Cameron’s forehead knotted attractively as he stared down at Alice’s shorter frame, his Scottish burr sounding gruff as he asked, ‘and the other problems?’

‘Local bookshop owner is being difficult and my right-hand girl has walked out on me.’

Opening a vast cooling cupboard in which to place the champagne, Cameron said, ‘I can’t imagine John at the bookshop being difficult?’

‘He doesn’t run it any more. John passed it on to his nephew. Believe me, he is a very different kettle of fish.’

Cameron grunted, ‘You mean he wants to make a profit and not a loss?’ Not giving Alice the chance to reply, he went on, ‘So you’ve upset the new bookshop guy. Nice going, Ms Warren...’

 ***

If that mini extract has whetted your appetite, you can buy Christmas at the Castle from -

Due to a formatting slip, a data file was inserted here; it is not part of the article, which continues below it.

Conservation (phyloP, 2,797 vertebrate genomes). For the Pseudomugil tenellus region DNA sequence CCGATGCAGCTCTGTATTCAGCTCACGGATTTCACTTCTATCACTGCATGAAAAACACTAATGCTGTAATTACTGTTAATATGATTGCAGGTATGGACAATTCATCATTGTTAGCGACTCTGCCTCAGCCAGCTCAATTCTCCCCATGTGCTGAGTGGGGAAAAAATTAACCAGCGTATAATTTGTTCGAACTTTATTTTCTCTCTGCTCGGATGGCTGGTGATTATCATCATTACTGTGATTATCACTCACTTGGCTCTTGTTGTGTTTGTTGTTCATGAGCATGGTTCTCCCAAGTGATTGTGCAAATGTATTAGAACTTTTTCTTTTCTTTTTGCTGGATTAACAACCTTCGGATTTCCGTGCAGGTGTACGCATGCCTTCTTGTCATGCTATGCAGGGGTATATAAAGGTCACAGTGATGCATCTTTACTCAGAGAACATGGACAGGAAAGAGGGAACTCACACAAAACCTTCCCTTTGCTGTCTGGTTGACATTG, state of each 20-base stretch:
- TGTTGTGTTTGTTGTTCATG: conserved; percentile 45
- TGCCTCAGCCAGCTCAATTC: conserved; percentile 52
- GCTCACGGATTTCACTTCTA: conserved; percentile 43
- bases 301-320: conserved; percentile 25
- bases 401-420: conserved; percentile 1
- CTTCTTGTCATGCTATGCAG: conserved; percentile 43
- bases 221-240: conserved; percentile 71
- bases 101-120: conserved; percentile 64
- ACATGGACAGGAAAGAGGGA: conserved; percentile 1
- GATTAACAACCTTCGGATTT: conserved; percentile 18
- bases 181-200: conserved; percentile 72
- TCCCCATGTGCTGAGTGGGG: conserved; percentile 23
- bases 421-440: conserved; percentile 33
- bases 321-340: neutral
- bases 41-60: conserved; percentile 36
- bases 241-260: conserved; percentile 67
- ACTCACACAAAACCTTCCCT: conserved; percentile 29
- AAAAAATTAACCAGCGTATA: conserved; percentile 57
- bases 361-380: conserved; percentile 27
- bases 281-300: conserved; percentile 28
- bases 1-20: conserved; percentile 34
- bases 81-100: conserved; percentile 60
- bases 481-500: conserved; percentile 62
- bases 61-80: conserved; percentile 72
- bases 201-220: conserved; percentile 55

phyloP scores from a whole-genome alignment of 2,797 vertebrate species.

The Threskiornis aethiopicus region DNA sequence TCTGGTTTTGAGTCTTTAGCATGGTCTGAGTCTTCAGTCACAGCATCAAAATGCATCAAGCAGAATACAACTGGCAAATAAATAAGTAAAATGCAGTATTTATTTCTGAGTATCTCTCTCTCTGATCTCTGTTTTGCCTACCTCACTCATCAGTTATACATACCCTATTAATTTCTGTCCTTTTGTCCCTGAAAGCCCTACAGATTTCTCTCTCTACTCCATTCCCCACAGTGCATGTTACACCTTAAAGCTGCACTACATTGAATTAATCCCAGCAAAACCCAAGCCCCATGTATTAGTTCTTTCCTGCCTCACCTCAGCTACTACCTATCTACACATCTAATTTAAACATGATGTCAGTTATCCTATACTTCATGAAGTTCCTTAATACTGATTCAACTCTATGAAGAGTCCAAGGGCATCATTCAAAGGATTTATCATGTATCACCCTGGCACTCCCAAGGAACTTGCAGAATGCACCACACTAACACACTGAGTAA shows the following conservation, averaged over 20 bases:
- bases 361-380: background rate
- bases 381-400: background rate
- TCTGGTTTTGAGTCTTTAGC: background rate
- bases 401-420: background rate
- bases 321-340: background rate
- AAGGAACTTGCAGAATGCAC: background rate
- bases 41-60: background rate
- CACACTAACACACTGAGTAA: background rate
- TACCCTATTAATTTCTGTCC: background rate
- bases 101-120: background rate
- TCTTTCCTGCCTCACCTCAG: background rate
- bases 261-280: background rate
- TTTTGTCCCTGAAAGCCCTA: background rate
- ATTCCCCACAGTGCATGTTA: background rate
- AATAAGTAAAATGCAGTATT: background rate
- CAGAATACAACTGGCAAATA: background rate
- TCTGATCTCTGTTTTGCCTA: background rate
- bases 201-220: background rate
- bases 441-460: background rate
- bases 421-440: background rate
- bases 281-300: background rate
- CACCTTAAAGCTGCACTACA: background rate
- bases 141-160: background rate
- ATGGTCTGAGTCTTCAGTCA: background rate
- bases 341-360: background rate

http://www.amazon.co.uk/Christmas-at-Castle-Jenny-Kane-ebook/dp/B015J87DTI/ref=sr_1_2?s=digital-text&ie=UTF8&qid=1442588560&sr=1-2&keywords=christmas+at+the+castle

Although this is the fourth book in the Another Cup of series, Christmas at the Castle can be read as a standalone story.

Many thanks,
Jenny xx

Bio-
Jenny Kane is the author the contemporary romance Christmas at the Castle (Accent Press, 2015), the bestselling novel Abi’s House (Accent Press, 2015), the modern/medieval time slip novel Romancing Robin Hood (Accent Press, 2014), the bestselling novel Another Cup of Coffee (Accent Press, 2013), and its novella length sequels Another Cup of Christmas (Accent Press, 2013), and Christmas in the Cotswolds (Accent, 2014). Jenny’s fourth full length romance novel, Another Glass of Champagne, will be published in 2016.
Jenny is also the author of quirky children’s picture books There’s a Cow in the Flat (Hushpuppy, 2014) and Ben’s Biscuit Tin (Coming soon from Hushpuppy)
Keep your eye on Jenny’s blog at www.jennykane.co.uk for more details.
Twitter- @JennyKaneAuthor
Facebook -https://www.facebook.com/JennyKaneRomance?ref=hl 
Jenny also writes erotica as Kay Jaybee.